Mining is also an environmental nightmare. That by itself is a good reason to eliminate pennies.

  3. America is Being Crucified on a Cross of Zinc | Says:

    [...] America is Being Crucified on a Cross of Zinc [...]

  4. econojunkie Says:

    this is the best idea on the site. A coalition of environmentalists, consumer advocates and retailers could put an end to pennies in months from when word leaks out. We shou,d all take our pennies to Washington and throw them over the White House fence and chant WE WANNA ROUND DOWN

  5. billcampbell Says:

    I won’t even pick them off the street

  6. paula Says:

    my managers and me have been wanting to round down or round up-as one of my managers puts it-for 5 years but we didnt even know where to begin with this-and we are so on board with this-and actually-its brilliant-we are constantly opening rolls of pennies to leave out-right there-on the counter space-where our customers pay-simply for the reason that the other customers do not even have to wait for them to find those pennies.and theres something else-when customers do get a penny back for their change- thats what they use to put into the tip jar-thats probably the worst of it-because-as one of managers says…”its just simply insulting”but then i say…maybe-they do it because they simply just do not want any more pennies…

  7. alewis Says:

    tell, take out the “round up” part which would annoy customers, and I think you’ve got a plan. Just round down. But make a big dal out of it –you won’t take pennies, period. but only round down

  8. williampitt Says:

    I’ll tell you why people put the pennies in the tip jar, or at least why I do. Two reasons. First is that it beats throwing them away or having them accumulate in your pocket, until they get transffered to (in my case) a plastic container. (Used to be a Tropicana nottle but they stopped using bottels as packaging.) Second is that when the server’s back is turned you can throw the pennies in and make a lot of noise so the server thinks he is getting a real tip. It’s not that the service was bad and I have certainly never intened to insult anyone.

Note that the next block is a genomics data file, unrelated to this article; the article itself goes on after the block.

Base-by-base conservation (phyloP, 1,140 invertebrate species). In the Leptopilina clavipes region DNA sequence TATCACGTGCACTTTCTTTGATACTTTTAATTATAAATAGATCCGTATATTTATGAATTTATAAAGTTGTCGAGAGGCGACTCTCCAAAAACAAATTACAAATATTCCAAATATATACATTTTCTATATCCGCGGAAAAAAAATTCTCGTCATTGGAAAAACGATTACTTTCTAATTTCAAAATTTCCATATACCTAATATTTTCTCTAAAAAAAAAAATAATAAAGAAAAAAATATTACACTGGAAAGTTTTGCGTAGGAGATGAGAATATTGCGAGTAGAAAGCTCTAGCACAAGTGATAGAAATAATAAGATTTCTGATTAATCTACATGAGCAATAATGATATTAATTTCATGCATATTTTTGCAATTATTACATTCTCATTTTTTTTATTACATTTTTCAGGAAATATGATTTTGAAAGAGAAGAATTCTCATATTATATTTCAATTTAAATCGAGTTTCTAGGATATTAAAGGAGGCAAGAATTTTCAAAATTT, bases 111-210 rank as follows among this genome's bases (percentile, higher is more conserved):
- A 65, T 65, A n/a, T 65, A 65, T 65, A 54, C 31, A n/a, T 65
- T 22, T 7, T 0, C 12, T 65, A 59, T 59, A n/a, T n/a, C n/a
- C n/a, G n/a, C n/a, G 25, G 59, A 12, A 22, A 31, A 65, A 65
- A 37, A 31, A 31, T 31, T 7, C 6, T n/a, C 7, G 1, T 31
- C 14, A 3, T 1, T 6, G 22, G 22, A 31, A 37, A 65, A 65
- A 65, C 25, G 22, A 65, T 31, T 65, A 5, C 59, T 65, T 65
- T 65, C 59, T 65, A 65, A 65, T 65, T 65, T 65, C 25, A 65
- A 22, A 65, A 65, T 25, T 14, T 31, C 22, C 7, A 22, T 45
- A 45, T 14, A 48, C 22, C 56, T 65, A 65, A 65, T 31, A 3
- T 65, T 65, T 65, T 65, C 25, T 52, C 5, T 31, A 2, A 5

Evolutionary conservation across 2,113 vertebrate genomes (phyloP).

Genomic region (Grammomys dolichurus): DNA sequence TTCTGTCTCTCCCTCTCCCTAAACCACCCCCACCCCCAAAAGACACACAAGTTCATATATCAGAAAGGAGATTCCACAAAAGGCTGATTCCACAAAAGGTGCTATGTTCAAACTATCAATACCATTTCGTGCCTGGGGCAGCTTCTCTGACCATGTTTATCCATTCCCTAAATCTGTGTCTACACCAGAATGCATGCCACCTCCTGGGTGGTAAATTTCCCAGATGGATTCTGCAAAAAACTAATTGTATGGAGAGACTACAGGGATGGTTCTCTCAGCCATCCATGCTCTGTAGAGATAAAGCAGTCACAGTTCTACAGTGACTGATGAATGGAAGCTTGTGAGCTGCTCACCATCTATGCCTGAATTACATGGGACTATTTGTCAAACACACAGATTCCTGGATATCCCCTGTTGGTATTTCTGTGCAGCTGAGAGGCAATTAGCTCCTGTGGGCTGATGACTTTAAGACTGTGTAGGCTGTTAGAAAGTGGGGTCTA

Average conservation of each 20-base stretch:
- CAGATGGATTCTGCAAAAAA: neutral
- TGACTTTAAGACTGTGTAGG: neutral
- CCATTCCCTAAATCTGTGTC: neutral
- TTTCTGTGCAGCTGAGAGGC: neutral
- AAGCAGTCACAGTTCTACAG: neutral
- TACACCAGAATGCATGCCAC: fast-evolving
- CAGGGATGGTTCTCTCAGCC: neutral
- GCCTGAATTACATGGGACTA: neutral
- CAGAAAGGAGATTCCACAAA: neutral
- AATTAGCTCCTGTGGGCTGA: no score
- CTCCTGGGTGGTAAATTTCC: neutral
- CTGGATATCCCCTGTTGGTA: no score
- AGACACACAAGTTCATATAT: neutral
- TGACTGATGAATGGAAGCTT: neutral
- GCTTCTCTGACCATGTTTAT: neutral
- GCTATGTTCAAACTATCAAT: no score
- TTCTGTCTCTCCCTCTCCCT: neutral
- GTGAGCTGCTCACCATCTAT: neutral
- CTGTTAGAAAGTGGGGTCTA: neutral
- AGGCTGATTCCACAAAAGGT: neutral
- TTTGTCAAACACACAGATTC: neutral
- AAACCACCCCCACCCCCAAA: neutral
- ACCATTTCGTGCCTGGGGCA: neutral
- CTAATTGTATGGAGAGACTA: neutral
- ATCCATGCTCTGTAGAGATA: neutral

9. alewis Says:


    Concord Teacakes found this posting and is going to DO IT. In Concord, MA (The birthplace of Civil Disobedience), on February 12 (LIncoln’s 200th birthday) they are going to refuse pennies, starting at (time subject to change) 9:00 AM. Be there — it’s opposite the West Concord train station

  10. phdcandidate Says:

    I bet if as part of your Civil Disobedience you threw a whole bunch of pennies onthe sidewalk outside the store, no one would pick them up. Maybe eventually a homeless person would, but even then, not right away. The likelihood of picking up germs from a penny on the stree just isn’t worth it. NOTHING about pennies is worth it

  11. pennies_s**k Says:

    I wonder if throwing money on the street counts as littering? That would be funny to get a ticket for littering but at the same time being required to accept them.

  12. patrick Says:

    I don’t even pick them up off the floor of my living room. That’s what vacuums are for

  13. I HATE PENNIES! Says:

    Hooray for Concord Teacakes! There is not much that I hate more than getting pennies in change!

    However, I say let’s get rid of the nickel while we are at it. Sure, people still use the nickel somewhat frequently, but we could effectively lop off an entire column. Just think of the ink we would save alone.

    For those that think it is bad to lop off an entire column in prices, we effectively already do it, when tax is calculated for instance. Suppose that your lunch bill is $5.50 and there is a 7% tax. Essentially you should pay 38.5 cents in tax, but I bet you don’t pay 38.5 cents!


    teacakes rules! know what I hate the most? when you are looking through your change jar for quarters because you are going to go somewhere which has meters but you can’t find the quarters because they are under a blanket of pennies.

  15. pilingiton Says:

    Maybe it’s just me but you could add that handlng pennies feels dirty on your hands. they have kind of an oily film. Dimes and quarters feel clean on your hands. Am I the only one who notices this?

  16. Kaycie Says:

    I agree that pennies should slowly be taken out of our currency. If it cost just as much to make one than what it is worth, what’s the point? I would rather save the $29 in tax money from making them and use it for gas money. Also, as bad as the economy is, I feel that rounding the currency could save money and we need as much help as we can get.

  17. commuter Says: